“Employees at Kent are working in fear,” says Jose Molero. “I put my heart into that job, but I can’t stand for people being harassed and abused.”
Molero, a 37-year-old Cuban-American who grew up in Fort Lauderdale, began working at Kent in January 2014. The family-owned security firm has become a major force in Florida, New York, and Texas, with close to 2,000 employees and contracts that include work protecting Miami City Hall.
But Molero says he realized almost immediately that his Naples job wasn’t a normal workplace. On one wall inside the employee office, a manager had created a “Wall of Shame,” where she’d pin daily activity reports with mistakes underlined and circled in red marker.
Worse were the wooden slats the manager left on the edge of her desk, which Molero believes were used to intimidate her employees. On one, the words “For Staff Discipline” are printed — though misspelled — in black marker.
In January, Molero filed a formal complaint. On January 30, a district manager responded by email that he saw no problem with the offending manager’s “Wall of Shame,” adding that the guards who don’t like it “need to grow up and act as mature responsible adults and take responsibility for there [sic] lack of performance... If that hurts their feelings then maybe they shouldn’t work here.”
Frustrated, Molero went up the chain, appealing directly to Kent Security CEO Gil Neuman. Molero says he never heard back from the CEO.
Neuman confirmed to New Times that, after an investigation, the manager in question was found to be using the tactics “as a joke.”
“It was obviously a tasteless joke, but supervisors have different styles,” Neuman says. “There’s a certain humor used when people work together, but we explained to her that it would look weird to an outsider.”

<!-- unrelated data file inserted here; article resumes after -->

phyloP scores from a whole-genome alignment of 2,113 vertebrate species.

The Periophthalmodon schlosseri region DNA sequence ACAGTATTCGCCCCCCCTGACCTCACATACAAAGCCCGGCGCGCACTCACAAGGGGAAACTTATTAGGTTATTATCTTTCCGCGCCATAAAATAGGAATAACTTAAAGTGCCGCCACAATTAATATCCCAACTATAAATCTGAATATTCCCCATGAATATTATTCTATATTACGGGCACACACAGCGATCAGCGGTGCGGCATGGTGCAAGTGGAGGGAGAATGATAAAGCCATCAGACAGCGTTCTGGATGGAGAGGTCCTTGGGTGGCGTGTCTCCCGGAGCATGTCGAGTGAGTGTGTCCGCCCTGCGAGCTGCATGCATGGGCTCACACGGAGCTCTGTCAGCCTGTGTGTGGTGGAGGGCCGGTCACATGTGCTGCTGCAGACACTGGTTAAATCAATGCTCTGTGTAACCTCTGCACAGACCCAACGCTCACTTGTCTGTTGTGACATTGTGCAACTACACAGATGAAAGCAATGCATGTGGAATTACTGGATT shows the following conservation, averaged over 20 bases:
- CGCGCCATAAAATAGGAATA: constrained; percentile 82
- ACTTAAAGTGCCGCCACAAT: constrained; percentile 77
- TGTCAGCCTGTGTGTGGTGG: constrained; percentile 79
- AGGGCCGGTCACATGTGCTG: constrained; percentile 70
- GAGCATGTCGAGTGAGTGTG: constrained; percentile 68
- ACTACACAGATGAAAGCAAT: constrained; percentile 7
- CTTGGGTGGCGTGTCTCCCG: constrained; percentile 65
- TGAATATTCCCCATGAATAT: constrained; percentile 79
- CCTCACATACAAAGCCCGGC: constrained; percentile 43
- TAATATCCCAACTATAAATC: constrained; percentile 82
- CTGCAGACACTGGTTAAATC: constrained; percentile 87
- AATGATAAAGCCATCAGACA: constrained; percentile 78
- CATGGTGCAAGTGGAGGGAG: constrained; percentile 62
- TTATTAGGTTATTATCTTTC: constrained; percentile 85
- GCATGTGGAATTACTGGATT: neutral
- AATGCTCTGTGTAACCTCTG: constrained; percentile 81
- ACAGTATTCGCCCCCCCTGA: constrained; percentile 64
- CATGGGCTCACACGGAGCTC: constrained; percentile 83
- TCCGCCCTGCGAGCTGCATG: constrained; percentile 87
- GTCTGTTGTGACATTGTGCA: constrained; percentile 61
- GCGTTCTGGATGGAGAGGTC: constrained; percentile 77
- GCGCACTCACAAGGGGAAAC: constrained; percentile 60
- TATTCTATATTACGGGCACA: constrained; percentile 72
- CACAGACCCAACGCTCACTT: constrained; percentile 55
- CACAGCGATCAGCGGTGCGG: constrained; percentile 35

Neuman, who sold his Indian Creek property for $47 million in 2011, at the time the largest residential transaction in Miami-Dade County history, added: “These people get paid very little. They’re the true heroes of our economy and society.”
The Wall of Shame and paddles disappeared from the gatehouse, but the manager kept her job. Molero, meanwhile, was demoted. Fed up, he quit March 20.
Molero has since collected other complaints about the same manager. One employee, who asked not to be named for fear of retaliation, said the manager told him he wasn’t allowed to “dress like a gang member” after she spotted him wearing his own black pants rather than the uniform pants employees are supposed to wear, which he said “run too small.”
This isn’t the first time Kent Security employees have spoken out about what they say is unfair treatment. In 2011, Miami City Hall guards filed a formal complaint to city officials over low wages. Molero has now taken the complaints to the Florida Commission on Human Relations and the Equal Employment Opportunity Commission.
“From the outside, we’re just guarding beautiful billion-dollar homes,” Molero says. “But in the guardhouse, it’s like its own dark netherworld.”